Safe drivers with bad credit have higher auto insurance rates in Louisiana
Published 7:00 am Sunday, August 6, 2023
The Consumer Federation of America (CFA) released a study this week detailing the negative impact using credit scores to set auto insurance prices has on good drivers in Louisiana.
Safe Drivers Pay More
In Louisiana, safe drivers with poor credit pay an average of $905 more than drivers with a DWI and excellent credit ($3,548 / $2,643). Using credit scores in price setting creates a perverse incentive structure that rewards dangerous drivers and unfairly penalizes good drivers.
“On average, a consumer with poor credit has to pay twice as much for auto insurance as a driver with excellent credit, even if everything else, including their driving safety history, are the same,” said Douglas Heller, CFA’s Director of Insurance and the study’s co-author. “Not only is this unfair to safe drivers, because of longstanding and institutional biases, the use of credit history for insurance pricing leads to disproportionately higher premiums for lower-income drivers and people of color.”
Why Louisiana Drivers Pay More
This report reveals a key reason Louisianans pay more for auto insurance. Louisiana ranks 48th in median household income and 49th in average credit score. According to CFA’s study, safe drivers with poor credit pay 111% more than safe drivers with excellent credit ($1,505 / $713). Consequently, Louisiana has the second-highest auto insurance rates in the nation. In fact, Louisiana is one of only ten states where the annual expenditure for auto insurance exceeds $1,362, according to NAIC.
According to the most recent state-specific data, State Farm is the largest auto insurer in Louisiana, with 31.62% market share. The CFA’s analysis, which included data from Louisiana, found that “State Farm charges people with fair credit a 78% surcharge over the premiums charged to excellent credit drivers, and it charges poor credit customers a 224% surcharge on average.”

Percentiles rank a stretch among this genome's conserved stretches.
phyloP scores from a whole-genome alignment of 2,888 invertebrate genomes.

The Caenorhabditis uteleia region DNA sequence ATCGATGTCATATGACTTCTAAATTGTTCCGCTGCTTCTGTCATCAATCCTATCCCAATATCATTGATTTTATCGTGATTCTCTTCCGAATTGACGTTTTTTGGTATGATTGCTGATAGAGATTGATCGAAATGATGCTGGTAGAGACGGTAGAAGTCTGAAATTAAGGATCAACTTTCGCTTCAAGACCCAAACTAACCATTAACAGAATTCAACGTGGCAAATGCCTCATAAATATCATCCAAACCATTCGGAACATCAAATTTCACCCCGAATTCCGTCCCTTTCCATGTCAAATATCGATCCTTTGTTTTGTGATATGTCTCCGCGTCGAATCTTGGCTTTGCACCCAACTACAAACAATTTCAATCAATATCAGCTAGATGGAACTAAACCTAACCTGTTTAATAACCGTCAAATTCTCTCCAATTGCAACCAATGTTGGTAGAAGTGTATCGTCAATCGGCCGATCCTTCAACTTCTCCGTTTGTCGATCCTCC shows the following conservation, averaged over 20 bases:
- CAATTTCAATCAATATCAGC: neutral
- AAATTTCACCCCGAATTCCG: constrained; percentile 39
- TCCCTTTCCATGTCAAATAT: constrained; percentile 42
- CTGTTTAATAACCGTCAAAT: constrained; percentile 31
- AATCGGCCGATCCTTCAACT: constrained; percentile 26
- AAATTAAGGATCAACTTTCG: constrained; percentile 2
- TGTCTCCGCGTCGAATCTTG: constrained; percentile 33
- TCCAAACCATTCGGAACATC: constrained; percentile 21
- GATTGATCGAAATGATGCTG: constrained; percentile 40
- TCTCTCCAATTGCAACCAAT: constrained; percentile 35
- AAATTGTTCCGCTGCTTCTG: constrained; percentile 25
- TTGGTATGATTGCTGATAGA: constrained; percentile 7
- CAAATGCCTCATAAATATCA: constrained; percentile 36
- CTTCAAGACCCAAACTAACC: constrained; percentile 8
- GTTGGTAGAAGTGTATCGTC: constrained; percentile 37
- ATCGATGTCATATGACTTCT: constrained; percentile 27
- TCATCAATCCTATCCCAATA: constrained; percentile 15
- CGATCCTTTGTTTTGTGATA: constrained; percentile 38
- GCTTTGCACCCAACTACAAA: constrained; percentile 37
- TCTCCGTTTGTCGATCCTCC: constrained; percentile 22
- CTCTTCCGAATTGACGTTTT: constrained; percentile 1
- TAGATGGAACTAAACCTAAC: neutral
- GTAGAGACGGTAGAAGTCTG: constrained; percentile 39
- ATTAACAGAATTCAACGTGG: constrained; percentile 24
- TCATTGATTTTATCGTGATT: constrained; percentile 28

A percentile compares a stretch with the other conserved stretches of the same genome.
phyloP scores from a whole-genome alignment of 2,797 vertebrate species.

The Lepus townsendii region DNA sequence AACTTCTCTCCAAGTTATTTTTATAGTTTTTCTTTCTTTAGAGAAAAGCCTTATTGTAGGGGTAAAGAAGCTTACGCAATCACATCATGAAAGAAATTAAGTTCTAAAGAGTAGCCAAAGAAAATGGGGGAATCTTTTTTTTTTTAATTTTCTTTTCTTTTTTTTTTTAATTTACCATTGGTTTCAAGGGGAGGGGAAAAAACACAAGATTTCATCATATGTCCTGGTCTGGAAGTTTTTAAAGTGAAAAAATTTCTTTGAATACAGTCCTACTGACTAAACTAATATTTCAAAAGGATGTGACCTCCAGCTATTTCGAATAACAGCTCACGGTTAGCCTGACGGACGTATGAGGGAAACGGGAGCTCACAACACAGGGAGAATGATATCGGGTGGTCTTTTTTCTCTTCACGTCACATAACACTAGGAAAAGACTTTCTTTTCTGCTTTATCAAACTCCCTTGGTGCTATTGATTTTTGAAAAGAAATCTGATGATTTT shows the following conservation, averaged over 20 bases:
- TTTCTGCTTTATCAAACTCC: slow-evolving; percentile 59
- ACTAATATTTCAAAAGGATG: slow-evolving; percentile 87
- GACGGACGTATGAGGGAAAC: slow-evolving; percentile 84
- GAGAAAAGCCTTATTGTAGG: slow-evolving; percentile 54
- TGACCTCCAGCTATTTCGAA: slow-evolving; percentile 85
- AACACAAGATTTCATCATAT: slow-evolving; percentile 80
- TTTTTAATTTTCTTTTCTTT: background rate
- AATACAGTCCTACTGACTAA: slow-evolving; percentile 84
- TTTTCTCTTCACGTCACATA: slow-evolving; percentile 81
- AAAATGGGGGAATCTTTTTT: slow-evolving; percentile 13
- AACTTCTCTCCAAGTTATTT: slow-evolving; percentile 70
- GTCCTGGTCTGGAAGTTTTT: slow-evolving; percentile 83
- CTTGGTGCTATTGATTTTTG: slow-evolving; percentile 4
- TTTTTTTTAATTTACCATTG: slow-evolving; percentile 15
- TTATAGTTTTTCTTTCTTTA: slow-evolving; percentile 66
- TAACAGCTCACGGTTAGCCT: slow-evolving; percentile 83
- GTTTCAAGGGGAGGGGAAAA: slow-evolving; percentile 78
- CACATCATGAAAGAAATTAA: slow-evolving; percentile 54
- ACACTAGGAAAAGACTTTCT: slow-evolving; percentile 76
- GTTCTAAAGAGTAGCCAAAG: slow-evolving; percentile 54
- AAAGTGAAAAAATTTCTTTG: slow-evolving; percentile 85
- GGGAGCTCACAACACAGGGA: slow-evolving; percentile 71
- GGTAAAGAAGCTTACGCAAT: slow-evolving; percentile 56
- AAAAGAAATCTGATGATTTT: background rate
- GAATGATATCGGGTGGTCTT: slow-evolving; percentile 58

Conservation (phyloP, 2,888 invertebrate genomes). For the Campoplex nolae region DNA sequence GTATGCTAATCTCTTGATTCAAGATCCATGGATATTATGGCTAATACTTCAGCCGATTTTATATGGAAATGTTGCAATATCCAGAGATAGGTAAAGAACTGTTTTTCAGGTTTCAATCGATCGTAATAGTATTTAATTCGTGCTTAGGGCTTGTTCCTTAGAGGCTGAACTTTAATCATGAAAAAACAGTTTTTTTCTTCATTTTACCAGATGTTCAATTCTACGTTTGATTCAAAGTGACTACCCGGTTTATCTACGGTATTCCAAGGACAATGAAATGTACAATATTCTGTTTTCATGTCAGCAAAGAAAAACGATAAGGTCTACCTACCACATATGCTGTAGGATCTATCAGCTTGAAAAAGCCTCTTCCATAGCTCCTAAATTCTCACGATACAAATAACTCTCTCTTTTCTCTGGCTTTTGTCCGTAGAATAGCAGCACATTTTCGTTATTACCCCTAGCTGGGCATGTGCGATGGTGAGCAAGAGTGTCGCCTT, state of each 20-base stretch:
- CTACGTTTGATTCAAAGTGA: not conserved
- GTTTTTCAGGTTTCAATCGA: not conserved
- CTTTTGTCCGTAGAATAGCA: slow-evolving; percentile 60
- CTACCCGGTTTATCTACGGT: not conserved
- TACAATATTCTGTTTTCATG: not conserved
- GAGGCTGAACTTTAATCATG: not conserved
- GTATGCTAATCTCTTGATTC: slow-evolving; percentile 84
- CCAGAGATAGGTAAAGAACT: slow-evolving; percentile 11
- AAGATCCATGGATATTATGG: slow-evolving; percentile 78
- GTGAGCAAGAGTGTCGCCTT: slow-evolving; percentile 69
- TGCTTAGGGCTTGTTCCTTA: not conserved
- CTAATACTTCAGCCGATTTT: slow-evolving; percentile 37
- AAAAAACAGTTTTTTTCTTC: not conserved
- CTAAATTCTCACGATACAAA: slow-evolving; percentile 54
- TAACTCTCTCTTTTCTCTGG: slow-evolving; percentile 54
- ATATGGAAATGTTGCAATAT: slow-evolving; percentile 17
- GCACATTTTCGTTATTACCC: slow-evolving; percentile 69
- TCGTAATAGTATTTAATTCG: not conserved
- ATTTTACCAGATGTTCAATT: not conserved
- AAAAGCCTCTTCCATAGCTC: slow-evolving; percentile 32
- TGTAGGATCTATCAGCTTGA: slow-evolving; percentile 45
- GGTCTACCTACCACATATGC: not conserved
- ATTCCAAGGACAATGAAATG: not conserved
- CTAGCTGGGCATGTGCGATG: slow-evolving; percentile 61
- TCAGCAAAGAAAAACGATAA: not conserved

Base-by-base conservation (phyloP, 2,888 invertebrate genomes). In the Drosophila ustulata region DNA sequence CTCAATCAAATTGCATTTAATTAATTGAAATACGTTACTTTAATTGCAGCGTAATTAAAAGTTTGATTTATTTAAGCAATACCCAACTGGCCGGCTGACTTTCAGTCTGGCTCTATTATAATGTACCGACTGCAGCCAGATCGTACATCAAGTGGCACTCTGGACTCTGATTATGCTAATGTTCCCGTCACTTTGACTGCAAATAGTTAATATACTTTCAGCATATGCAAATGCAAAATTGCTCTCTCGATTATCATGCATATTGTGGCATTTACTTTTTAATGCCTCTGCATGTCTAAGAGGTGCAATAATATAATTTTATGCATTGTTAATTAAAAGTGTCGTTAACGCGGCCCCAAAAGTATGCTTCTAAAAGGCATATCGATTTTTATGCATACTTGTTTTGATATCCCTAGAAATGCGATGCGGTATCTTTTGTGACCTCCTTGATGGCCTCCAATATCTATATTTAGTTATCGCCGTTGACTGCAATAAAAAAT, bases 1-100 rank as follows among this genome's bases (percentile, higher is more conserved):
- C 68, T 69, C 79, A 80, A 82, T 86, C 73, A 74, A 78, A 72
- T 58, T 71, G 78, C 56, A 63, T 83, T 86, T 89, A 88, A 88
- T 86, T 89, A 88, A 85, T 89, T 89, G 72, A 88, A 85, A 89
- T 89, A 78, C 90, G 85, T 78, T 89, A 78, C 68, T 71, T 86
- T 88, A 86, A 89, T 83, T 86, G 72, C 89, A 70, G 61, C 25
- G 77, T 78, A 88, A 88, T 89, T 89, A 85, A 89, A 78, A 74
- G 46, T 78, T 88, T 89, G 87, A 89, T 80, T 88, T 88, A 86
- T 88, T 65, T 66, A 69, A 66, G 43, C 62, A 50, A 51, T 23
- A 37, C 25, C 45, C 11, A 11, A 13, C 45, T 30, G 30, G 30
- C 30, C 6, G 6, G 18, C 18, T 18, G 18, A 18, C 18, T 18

“We must stop letting the fox guard the hen house by listening to big insurance companies when it comes to lowering rates,” said Ben Riggs, executive director of Real Reform Louisiana. “The truth is they are using non-driving related factors, like credit scores, to increase premiums, penalize good drivers, and pad their profits. Louisianans deserve real insurance reforms that prohibit unfair practices like this and lower costs.”
Three states have passed laws to prohibit using credit scores in setting insurance prices: California, Hawaii, and Massachusetts—all of which have cheaper auto insurance than Louisiana. If lawmakers are serious about lowering auto insurance rates for Louisiana drivers, the State Legislature should make Louisiana the 4th state to ban the use of consumer credit information in auto insurance price setting.
Read the Consumer Federation of America’s full report here.
Real Reform Louisiana Press Contact: Ben Riggs (318) 347-7919